hunters with disabilities; (2) implementing an environmental education 
program component for the Complex that utilizes volunteers and local 
schools as partners; (3) enhancing wildlife viewing and photography 
opportunities by implementing food plots in observational areas and 
promoting ATV trails as birding trails; (4) welcoming visitors by 
establishing a visitor center or contact station on the refuge; (5) 
developing and implementing a visitor services management plan; and (6) 
enhancing personal interpretive and outreach opportunities. Volunteer 
programs and friends groups also would be expanded to enhance all 
aspects of refuge management and to increase resource availability.
    In addition to the enforcement of all Federal and State laws 
applicable to the refuge to protect archaeological and historical 
sites, we would identify and develop a plan to protect all known sites. 
An additional law enforcement officer would not only provide security 
for these resources, but would also ensure visitor safety and public 
compliance with refuge regulations.
    In order to accomplish the objectives for establishing baseline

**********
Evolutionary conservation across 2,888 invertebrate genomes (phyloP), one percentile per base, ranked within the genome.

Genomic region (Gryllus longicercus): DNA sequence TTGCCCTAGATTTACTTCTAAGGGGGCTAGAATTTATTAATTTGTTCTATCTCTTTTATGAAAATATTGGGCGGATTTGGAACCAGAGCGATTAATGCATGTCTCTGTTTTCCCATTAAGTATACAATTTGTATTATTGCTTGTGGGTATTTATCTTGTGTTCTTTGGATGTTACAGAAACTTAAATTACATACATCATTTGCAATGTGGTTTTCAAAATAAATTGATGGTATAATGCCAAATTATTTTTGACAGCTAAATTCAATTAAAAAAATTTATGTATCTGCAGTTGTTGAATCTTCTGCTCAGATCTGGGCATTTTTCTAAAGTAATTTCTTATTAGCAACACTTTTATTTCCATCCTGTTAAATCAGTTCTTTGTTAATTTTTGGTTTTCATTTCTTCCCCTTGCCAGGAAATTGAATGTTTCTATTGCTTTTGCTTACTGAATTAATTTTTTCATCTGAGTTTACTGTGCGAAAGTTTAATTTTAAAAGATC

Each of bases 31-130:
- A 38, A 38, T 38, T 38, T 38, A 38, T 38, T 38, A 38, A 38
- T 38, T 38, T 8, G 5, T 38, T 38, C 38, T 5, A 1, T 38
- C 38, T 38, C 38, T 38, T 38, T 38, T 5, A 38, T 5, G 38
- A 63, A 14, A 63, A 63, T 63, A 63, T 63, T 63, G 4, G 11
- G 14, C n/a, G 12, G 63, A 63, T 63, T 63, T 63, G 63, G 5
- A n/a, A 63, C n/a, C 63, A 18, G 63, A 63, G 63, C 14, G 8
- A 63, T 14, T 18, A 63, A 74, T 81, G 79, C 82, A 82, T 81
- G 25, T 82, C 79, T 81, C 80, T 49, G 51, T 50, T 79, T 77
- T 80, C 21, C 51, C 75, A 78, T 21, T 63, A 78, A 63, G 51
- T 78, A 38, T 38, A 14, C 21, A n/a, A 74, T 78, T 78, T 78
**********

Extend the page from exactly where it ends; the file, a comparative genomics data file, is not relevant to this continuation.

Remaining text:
data on refuge resources, for managing habitats, and for adequate 
protection of wildlife and visitors, additional staff would include: 
Park ranger (law enforcement), biological technician, park ranger 
(environmental educator/volunteer coordinator), and heavy equipment 
operator.
Alternative C, Enhanced Biological Management
    Alternative C would provide for the enhancement and restoration of 
native wildlife and plant communities and the health of those 
communities. This would be accomplished by maximizing wildlife and 
habitat management, while maintaining a portion of the current 
compatible public use opportunities. We would continue and enhance 
mandated activities for protecting threatened and endangered species. 
As under Alternative B, our focus would be centralized on augmenting 
wildlife and habitat management to identify, conserve, and restore 
populations of wildlife species by increased monitoring of waterfowl, 
other migratory birds, and endemic species in order to assess and adapt 
management strategies and actions. Extensive wildlife, plant, and 
habitat inventories would be initiated to obtain the biological 
information needed to implement and monitor management programs.
    Habitat management would be maximized to provide additional moist-
soil management and more intensive forest management. We would 
inventory and more aggressively monitor, control, and, where possible,